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Concert Review: Greg Banaszak Sextet, NCPA, Mumbai

The jazz juggernaut thrilled the NCPA with his powerhouse sextet and lively bebop

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Sunil Sampat Jun 20, 2016
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L to R : Theron Brown (Piano) Chris Anderson (Trombone), Dee Wood (Bass),  Andrea Soans (Jazz Vocal)  benny Soans (Drums) and Greg Banaszak (Saxophone) during the Jazz Concert Bebop & Beyond at Tata Theatre,NCPA on 17/06/2016. Photo By : NARENDRA DANGIYA

[L-R] Theron Brown, Chris Anderson, Dee Wood, Andrea Snitzer, Benny Soans and Greg Banaszak (Saxophone). Photo by Narendra Dangiya

“A juggernaut has traveled to Mumbai and has rolled into the NCPA tonight,” was how the emcee introduced the concert. And it was indeed a powerhouse sextet led by American saxophonist Greg Banaszak. Playing to a full house, the concert, “Bebop and Ballads” kicked off with the up tempo “Bird Lives” by Cannonball Adderley – his tribute to the father of the bebop movement in jazz. Of course, Bebop was the jazz revolution which was fast paced  improvisation by jazz musicians, with the emphasis on individual dexterity and mastery of their instruments. Banaszak’s band, with trombonist Christopher Anderson, pianist Theron Brown with support from Dee Wood on bass and Benny Soans on drums and complemented with vocals from Andrea Snitzer, had plenty of dexterity and skill to bring a lively evening of quality jazz to the Mumbai audience.

A succession of jazz standards, “There is no Greater Love”, “Lover Man”, “A Night in Tunisia”, “Autumn Leaves”, “Georgia on my Mind”, “The Old Country”- the last three  with vocals by Andrea  set the mood for the show in the first half of the concert.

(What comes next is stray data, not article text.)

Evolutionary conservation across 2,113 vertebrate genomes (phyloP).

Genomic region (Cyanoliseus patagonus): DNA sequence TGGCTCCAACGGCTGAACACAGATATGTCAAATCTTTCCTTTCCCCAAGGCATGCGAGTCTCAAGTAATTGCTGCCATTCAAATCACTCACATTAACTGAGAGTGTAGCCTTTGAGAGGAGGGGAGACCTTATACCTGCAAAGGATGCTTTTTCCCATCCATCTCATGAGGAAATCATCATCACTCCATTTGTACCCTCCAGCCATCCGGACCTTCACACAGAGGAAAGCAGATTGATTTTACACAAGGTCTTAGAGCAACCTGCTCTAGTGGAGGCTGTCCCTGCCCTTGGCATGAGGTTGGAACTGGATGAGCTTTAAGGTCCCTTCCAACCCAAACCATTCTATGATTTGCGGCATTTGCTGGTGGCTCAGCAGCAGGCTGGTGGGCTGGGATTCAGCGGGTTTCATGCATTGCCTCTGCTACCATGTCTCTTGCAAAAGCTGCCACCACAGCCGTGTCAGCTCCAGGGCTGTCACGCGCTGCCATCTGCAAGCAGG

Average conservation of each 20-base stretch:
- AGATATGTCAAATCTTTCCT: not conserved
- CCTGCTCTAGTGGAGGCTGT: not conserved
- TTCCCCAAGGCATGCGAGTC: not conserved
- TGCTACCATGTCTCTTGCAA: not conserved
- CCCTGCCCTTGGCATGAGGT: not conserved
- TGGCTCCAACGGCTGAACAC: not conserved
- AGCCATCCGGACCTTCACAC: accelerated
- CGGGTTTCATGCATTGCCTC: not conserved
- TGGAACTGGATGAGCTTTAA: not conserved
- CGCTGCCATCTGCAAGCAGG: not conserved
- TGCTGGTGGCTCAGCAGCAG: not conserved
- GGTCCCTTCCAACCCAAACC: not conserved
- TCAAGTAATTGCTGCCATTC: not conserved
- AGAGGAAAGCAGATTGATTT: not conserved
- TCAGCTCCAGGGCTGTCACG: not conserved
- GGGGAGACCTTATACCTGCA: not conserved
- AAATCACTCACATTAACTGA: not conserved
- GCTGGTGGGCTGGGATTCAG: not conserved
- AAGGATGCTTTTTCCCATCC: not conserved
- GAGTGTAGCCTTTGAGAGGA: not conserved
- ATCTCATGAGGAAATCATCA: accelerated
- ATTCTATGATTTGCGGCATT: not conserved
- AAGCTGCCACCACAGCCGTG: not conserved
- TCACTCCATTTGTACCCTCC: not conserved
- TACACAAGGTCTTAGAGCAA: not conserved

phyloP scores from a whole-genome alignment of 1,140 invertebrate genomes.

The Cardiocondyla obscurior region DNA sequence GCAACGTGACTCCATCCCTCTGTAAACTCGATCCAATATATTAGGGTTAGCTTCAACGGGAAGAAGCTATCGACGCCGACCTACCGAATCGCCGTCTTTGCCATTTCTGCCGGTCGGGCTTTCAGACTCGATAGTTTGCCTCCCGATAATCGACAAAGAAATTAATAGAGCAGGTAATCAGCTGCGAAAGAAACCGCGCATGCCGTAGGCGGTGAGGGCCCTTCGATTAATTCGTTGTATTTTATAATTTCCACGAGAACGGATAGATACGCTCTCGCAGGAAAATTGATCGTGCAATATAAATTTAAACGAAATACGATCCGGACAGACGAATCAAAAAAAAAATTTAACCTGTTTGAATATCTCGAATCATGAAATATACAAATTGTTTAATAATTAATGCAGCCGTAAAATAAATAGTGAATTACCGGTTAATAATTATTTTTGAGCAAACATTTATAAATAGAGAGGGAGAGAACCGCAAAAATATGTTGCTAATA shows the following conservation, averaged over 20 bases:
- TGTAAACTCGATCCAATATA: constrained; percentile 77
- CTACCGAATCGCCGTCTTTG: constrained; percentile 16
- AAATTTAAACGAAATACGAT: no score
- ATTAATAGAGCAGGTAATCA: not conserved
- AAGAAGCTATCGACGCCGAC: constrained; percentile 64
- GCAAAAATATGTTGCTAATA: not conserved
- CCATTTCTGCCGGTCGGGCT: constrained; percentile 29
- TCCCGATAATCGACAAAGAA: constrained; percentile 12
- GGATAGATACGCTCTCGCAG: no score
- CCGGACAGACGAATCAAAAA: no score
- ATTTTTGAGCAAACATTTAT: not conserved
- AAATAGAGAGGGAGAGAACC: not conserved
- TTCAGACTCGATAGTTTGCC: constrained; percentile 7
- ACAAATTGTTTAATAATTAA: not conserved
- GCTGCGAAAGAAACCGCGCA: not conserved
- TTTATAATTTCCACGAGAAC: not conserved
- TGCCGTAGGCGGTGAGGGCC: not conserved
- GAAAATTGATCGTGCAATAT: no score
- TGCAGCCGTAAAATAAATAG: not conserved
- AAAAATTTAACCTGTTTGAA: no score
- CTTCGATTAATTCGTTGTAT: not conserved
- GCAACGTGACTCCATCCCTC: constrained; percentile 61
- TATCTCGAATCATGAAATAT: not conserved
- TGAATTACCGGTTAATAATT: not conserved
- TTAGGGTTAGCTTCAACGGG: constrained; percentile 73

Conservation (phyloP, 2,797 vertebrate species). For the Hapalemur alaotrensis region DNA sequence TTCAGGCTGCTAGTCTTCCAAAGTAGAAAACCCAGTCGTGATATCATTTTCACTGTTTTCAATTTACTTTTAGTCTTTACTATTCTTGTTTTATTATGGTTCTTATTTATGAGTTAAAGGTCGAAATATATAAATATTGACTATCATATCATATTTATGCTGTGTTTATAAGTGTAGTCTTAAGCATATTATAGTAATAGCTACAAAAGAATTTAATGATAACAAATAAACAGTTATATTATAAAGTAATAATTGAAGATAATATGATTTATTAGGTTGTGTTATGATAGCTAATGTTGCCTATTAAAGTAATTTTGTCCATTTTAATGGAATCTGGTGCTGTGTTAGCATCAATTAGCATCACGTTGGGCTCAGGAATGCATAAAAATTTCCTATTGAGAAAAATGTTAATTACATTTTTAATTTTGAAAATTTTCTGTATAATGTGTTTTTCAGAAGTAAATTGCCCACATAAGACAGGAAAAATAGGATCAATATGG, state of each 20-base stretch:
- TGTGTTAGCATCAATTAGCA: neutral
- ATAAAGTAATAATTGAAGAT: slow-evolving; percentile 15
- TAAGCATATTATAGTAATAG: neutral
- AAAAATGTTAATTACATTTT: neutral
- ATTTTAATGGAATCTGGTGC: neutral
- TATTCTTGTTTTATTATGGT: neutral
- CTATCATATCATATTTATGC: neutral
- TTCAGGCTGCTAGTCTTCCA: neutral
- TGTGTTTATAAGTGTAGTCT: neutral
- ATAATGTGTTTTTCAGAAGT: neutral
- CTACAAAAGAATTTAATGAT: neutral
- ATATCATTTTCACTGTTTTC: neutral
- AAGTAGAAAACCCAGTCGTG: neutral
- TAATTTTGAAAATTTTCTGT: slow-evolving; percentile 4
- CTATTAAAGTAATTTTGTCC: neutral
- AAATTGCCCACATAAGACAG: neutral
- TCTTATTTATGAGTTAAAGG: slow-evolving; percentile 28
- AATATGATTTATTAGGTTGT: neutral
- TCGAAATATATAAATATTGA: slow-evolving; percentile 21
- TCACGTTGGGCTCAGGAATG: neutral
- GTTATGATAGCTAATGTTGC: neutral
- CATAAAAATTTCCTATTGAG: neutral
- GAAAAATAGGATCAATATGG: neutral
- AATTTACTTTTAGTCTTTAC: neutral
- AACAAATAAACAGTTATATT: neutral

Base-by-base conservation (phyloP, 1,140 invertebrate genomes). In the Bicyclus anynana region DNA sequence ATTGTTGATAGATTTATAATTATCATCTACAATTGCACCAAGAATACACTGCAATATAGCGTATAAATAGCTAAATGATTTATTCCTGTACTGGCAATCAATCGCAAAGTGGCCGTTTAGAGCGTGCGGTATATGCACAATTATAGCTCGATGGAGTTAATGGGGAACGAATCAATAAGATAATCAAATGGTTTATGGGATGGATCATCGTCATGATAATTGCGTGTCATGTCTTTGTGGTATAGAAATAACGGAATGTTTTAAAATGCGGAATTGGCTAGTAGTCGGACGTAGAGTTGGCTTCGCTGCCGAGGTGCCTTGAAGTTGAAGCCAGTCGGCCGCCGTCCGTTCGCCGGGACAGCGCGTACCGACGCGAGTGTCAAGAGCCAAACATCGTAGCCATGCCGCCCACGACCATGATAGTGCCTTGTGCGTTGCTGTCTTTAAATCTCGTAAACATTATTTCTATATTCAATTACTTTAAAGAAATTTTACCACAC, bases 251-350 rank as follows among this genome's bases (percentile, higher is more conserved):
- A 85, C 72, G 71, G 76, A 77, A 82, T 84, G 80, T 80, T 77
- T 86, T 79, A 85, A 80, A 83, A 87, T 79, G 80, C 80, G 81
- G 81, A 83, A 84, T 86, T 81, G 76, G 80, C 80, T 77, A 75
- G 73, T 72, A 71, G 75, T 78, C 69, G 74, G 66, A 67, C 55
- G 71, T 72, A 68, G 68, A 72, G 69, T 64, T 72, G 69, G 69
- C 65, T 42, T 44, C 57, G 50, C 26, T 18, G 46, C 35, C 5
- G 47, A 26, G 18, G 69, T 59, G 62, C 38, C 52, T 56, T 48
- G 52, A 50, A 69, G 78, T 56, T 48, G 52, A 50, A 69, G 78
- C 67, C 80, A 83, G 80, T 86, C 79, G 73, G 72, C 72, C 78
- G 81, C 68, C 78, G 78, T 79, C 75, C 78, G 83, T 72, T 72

Banaszak had composed a special number for this Mumbai concert, “The House that McLean Built” (for his mentor, famous saxophonist Jackie McLean) and performed it with a long sax solo. On  Bobby Timmon’s famous “Moanin'” pianist Theron Brown – who has just acted as Herbie Hancock  in the new Miles Davis biopic – showed his considerable skills with a beautiful introduction into the melody. This young pianist is destined to become a jazz great in the future.

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Likewise on Nat Adderley’s “Work Song” and “There will Never be another You”, trombonist Anderson was quite masterful. In fact he was superb throughout. Chris Anderson has played with Aretha Franklin, Benny Golson, Clark Terry and several other  luminary jazz musicians.  A jazz trombonist on a Mumbai stage has been a rarity and we got one of the best in the business to play here. Continuing with well known jazz standards, the band played “Our Love is Here to Stay”, “Bebop”, “It Don’t Mean a Thing if it Ain’t Got That Swing”, “God Bless the Child” and “Now’s the Time” as an encore following a standing ovation.

Greg Banaszak has returned to Mumbai after a year; he had then  played with the Symphony Orchestra of India (SOI) and re-created the immortal jazz album, “Bird with Strings”. His technique and skill on the saxophone are of a very high grade. At this year’s NCPA, playing in a different context – with a sextet, he displayed his dexterity once again. Greg is a soft spoken, modest man and his humility has rubbed off on his band members. We were treated to a concert devoid of ego or attitude. The concert was all about fine jazz and not about individuals, an ideal scenario.One of the criticisms from members of the audience was that announcements of the tunes played by the band were not always made; those who came for the jazz but were not familiar with the standards would have liked these identified.

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The skills of the individual band members and their wonderful  combination made for a high level of live jazz performance. May we have some more, please?

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